Meet another player in the Symington Byrd mysteries: Mordecai Gold, a man who “dances on the edge of the criminal world.”
Mordy (as he is known to his friends) runs a jewelers -come- pawnbrokers. He is a hard nosed businessman, with an eye for a bargain.
But I didn’t want him to be the stereotypical Jew of literature. When Walter Scott created Isaac of York he made him an extreme – the complete antithesis of his beautiful daughter Rebecca; while both George Du Maurier and Dickens created wholly evil criminal masterminds – who looked and acted in an immediately identifiable caricature.
There’s far more to Mordy than that. Tall, white haired – grandfatherly – this is a man who will admit to being 50 but not a day older. Having escaped the pogroms of Eastern Europe, Mordy made his home in Whitechapel. Using his connections Mordy has built up a reputation as an honest criminal. He is the soul of discretion who (trusted by the highest born and the lowliest of beggars) will ensure the best deal is achieved for all (though obviously the house will always win). But you cross him at your peril. Fail to keep your word and retribution is swift.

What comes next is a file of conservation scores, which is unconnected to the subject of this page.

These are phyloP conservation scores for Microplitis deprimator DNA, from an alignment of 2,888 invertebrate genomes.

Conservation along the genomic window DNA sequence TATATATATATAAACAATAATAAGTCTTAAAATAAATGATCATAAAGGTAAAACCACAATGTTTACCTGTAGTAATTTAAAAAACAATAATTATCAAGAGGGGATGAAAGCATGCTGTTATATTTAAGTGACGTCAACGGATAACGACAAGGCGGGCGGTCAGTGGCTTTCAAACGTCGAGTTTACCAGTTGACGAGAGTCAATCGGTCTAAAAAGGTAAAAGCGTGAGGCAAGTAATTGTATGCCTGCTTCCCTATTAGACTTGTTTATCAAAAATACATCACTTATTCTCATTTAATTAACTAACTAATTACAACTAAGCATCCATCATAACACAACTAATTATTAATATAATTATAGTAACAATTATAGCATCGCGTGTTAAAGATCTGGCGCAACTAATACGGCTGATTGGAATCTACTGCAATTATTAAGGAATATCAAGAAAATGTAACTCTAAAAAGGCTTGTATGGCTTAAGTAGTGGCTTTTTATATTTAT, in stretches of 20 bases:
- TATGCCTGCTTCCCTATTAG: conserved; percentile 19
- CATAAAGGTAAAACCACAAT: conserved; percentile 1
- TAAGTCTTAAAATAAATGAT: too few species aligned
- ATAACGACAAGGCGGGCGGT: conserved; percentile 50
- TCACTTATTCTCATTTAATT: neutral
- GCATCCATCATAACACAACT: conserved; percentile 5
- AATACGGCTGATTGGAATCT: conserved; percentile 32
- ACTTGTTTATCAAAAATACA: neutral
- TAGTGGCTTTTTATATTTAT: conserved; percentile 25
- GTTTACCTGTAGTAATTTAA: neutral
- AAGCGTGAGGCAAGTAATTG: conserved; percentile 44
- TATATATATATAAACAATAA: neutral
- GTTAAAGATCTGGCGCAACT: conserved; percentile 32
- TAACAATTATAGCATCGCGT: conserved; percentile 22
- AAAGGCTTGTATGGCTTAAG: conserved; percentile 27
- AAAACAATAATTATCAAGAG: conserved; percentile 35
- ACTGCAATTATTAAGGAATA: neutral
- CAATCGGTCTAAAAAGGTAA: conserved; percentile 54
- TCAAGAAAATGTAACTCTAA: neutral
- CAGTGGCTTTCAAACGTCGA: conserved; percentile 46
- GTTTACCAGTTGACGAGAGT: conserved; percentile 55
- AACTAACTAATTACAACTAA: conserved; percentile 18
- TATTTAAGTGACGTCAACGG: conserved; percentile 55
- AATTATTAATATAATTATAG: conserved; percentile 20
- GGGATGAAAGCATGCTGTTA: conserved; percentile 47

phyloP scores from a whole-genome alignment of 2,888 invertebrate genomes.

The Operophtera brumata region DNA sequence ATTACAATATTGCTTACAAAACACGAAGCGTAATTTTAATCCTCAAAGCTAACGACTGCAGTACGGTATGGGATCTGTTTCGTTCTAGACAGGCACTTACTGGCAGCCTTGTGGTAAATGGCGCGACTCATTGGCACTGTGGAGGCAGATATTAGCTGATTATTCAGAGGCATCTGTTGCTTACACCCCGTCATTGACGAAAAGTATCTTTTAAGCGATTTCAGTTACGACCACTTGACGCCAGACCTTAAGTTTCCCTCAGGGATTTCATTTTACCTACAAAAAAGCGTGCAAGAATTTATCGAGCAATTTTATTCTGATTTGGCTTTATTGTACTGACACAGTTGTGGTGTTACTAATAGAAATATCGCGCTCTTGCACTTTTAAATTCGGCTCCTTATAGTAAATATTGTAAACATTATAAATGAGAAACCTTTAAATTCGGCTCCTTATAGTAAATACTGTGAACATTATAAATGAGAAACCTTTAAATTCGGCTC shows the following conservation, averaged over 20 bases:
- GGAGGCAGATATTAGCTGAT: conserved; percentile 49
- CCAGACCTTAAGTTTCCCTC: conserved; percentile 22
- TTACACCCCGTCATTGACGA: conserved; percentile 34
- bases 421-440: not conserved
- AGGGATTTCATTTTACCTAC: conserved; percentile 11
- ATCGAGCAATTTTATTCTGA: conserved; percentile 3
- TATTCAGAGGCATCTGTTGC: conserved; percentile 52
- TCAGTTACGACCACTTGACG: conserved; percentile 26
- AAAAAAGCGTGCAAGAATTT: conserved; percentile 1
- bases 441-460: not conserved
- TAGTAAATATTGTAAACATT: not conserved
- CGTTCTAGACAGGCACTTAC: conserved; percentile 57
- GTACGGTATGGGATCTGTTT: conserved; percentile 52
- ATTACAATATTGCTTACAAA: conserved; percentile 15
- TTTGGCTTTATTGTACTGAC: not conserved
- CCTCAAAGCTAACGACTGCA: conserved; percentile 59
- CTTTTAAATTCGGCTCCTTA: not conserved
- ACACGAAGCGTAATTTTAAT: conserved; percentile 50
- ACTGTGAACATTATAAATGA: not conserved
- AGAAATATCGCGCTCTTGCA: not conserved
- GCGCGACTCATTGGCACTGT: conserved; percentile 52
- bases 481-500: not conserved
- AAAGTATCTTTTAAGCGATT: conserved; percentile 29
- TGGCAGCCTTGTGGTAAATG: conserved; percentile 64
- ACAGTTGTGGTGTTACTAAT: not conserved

A man who always has sweets in his pockets, Mordy is at the centre of his community: respected, loved and feared in equal measure
When he first encounters Emily, the lonely little girl who spends at least ten minutes of her walk home from school staring into his shop window, Mordy sees an outsider – just like himself: a mystery inside an enigma. After her father’s death, when her mother brings trinkets to pawn to pay for the funeral, Mordy finds himself being wrapped around the finger of a 7 year old girl who has wisdom beyond her years and an innate ability to identify rough diamonds. Intrigued and sensing there is more to Emily and her mother than meets the eye, Mordy makes her mother an offer that will ensure that as Emily grows up she becomes the Pawnbroker’s apprentice.